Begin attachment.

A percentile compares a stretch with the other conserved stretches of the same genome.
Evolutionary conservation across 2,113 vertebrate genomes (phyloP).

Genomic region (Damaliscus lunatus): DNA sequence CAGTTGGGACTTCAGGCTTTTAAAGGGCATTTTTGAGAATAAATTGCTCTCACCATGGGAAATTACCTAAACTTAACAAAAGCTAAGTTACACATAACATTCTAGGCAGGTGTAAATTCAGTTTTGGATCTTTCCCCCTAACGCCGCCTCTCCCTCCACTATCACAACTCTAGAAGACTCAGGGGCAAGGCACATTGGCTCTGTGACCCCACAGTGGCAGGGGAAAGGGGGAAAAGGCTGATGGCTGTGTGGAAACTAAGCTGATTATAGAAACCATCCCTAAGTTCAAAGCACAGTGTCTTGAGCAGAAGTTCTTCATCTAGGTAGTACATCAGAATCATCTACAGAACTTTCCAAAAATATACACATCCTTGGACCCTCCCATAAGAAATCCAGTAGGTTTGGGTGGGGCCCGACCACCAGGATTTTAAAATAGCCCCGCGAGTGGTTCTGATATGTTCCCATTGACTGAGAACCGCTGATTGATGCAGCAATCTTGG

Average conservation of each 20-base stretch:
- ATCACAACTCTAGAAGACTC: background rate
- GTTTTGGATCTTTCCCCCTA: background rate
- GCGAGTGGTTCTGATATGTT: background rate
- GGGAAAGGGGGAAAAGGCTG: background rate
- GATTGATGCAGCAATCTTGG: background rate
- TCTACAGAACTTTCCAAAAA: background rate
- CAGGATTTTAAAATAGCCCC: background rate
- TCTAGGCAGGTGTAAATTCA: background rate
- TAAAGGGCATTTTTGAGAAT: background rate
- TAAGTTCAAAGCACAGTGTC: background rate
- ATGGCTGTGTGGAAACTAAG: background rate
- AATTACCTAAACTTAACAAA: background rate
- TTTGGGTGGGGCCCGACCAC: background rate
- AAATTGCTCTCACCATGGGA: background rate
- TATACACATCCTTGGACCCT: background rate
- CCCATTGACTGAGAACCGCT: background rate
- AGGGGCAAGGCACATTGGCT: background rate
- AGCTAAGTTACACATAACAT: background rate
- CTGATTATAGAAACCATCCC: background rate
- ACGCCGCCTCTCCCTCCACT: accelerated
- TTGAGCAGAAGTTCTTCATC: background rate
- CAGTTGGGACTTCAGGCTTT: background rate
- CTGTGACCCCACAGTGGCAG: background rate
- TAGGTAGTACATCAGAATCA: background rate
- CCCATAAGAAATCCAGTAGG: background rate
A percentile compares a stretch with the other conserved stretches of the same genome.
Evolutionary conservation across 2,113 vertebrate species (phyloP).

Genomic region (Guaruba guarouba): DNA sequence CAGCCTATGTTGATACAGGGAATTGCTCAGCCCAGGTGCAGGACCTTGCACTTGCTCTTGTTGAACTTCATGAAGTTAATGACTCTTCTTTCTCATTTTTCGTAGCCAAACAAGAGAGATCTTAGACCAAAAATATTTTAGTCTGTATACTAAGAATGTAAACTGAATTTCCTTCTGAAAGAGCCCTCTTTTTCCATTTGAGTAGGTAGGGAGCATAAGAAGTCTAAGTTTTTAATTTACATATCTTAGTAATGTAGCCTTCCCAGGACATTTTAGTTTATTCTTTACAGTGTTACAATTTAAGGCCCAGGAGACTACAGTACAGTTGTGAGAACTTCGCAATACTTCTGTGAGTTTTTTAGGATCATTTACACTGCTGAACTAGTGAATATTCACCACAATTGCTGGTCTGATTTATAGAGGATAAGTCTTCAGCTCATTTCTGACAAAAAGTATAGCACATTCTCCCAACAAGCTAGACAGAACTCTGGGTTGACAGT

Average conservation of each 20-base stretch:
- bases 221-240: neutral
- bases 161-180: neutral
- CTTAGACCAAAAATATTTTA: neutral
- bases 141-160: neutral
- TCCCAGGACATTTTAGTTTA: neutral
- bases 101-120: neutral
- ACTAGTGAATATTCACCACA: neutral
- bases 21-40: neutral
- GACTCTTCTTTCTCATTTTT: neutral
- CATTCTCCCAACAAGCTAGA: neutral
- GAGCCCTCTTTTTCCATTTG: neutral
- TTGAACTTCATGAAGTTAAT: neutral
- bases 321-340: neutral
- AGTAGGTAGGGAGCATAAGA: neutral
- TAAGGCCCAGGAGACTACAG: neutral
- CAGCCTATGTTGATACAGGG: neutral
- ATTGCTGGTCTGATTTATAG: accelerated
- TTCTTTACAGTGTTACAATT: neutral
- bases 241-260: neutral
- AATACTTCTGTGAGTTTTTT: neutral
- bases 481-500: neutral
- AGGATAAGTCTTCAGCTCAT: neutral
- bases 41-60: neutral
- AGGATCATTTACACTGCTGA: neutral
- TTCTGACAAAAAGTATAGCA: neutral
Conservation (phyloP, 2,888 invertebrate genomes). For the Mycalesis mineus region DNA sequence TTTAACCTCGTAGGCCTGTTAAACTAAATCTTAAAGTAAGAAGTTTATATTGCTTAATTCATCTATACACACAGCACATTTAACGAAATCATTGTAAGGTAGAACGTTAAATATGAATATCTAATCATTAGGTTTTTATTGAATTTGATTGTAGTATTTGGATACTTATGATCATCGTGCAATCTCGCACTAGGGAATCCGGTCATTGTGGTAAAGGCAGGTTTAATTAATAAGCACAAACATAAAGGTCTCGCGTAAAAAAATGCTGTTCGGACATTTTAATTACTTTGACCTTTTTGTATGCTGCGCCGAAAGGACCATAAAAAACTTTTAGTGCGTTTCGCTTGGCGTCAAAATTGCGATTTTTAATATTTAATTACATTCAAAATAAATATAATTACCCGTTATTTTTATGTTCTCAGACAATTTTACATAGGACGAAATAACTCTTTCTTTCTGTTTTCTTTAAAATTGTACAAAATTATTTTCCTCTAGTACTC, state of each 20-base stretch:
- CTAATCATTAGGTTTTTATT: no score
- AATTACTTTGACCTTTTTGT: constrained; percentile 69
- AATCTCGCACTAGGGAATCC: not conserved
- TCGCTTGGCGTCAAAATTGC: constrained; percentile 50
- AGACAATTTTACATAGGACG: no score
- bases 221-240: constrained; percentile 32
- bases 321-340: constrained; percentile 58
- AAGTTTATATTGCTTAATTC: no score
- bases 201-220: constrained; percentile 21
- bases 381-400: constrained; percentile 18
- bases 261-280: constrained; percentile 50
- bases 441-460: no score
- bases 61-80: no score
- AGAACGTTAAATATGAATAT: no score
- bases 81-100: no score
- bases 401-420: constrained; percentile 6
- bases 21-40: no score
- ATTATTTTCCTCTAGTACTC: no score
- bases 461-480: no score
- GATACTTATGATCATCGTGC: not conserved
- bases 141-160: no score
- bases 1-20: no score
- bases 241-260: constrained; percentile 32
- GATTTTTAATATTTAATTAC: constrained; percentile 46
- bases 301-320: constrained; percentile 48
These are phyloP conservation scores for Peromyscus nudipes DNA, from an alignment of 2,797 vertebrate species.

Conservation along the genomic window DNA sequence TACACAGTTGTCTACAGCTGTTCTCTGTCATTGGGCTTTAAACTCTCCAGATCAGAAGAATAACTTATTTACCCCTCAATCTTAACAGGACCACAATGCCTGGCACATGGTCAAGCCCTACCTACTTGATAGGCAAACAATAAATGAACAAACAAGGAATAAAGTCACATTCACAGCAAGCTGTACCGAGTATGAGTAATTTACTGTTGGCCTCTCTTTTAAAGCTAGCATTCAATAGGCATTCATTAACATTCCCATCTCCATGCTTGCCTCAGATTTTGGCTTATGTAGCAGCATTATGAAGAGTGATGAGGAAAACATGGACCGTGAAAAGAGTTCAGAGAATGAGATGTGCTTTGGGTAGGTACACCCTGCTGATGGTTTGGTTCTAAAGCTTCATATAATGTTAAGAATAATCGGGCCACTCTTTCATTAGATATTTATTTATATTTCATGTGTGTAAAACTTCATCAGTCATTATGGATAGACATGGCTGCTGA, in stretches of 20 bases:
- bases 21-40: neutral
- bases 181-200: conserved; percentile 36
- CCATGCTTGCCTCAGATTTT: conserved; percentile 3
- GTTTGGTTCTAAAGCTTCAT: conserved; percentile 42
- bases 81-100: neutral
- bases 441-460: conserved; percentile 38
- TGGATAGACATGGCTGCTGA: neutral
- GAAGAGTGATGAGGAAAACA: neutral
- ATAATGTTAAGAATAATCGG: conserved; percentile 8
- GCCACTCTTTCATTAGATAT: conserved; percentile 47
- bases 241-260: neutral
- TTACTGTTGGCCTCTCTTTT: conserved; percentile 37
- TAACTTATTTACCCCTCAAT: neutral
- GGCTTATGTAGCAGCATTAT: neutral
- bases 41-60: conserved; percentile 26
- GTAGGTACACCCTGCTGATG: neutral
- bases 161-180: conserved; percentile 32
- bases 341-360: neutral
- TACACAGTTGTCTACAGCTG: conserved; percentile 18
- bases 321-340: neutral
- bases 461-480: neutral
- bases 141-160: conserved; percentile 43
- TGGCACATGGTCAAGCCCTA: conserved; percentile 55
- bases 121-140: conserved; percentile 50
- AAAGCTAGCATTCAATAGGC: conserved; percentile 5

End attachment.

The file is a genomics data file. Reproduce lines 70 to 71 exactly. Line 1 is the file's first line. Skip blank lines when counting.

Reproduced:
- bases 261-280: constrained; percentile 50
- bases 441-460: no score